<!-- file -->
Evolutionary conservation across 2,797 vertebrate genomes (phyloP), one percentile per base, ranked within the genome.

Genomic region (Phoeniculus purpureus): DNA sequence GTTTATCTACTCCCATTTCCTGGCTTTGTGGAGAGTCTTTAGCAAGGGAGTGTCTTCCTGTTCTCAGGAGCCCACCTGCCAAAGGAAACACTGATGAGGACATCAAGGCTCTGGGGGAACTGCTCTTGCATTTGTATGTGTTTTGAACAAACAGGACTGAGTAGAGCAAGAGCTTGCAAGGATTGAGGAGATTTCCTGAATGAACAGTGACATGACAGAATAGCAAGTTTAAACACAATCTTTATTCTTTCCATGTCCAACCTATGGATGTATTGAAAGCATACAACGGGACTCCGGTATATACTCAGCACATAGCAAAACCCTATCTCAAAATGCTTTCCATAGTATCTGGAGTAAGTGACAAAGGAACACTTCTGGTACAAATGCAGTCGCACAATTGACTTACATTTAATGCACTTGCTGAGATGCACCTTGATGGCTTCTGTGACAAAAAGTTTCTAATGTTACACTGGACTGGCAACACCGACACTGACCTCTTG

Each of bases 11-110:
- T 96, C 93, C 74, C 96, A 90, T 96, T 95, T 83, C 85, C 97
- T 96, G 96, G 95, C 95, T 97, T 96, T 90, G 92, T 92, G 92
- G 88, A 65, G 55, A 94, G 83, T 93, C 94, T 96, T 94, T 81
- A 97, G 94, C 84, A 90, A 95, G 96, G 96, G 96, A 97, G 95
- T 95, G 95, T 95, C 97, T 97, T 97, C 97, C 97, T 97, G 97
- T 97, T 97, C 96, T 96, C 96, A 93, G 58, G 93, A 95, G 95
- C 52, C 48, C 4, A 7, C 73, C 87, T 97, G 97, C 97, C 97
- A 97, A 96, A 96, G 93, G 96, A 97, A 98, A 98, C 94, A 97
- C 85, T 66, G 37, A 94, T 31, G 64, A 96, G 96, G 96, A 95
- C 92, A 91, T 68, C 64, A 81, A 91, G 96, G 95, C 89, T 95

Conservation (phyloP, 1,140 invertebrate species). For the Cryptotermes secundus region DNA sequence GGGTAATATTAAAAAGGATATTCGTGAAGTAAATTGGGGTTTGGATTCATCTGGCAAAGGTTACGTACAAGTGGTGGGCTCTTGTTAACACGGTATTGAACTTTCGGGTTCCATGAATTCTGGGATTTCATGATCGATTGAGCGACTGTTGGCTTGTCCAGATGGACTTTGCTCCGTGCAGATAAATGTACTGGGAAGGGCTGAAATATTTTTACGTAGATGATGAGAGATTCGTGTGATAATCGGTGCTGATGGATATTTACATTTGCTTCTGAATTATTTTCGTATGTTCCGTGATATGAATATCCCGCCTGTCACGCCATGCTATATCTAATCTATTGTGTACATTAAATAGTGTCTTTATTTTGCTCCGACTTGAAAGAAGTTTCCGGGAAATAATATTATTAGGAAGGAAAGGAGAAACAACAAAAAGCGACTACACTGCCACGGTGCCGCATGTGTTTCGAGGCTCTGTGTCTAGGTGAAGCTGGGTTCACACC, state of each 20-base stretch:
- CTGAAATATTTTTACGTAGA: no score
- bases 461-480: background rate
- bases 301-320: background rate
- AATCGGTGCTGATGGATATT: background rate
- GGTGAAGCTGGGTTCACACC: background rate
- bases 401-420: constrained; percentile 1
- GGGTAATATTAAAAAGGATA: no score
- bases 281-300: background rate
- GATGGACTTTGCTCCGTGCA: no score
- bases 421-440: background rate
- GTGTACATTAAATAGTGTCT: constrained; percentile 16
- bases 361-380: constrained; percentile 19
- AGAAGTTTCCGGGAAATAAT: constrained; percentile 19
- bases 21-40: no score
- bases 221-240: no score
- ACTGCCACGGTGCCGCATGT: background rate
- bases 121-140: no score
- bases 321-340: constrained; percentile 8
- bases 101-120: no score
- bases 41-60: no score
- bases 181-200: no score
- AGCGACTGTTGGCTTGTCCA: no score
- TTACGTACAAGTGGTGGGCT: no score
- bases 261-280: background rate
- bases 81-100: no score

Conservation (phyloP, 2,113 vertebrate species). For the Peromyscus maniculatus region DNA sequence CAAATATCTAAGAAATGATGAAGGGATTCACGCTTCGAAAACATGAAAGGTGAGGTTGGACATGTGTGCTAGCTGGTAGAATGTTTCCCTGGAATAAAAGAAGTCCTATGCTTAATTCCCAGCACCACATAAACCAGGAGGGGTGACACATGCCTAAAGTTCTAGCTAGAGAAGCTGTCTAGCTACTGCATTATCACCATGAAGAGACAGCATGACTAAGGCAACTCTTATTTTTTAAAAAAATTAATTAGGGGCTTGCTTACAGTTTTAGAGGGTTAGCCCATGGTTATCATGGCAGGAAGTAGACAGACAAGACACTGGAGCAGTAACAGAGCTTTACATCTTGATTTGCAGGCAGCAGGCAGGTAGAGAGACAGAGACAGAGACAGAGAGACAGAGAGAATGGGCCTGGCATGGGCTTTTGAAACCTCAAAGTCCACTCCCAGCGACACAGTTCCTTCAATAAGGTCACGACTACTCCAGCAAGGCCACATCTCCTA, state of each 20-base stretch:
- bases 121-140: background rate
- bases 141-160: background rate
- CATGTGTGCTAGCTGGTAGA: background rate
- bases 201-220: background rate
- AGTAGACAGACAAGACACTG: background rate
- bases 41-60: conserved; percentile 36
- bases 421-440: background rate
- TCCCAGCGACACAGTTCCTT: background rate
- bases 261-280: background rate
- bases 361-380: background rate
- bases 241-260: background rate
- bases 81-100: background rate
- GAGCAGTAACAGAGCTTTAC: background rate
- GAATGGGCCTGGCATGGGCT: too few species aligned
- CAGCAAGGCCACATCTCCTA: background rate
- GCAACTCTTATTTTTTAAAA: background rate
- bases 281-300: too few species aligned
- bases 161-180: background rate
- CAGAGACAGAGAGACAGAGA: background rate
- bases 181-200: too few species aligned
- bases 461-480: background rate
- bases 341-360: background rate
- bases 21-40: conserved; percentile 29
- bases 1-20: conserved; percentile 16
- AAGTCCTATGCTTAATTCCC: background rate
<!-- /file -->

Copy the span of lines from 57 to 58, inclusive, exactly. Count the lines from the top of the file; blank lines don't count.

- bases 281-300: too few species aligned
- bases 161-180: background rate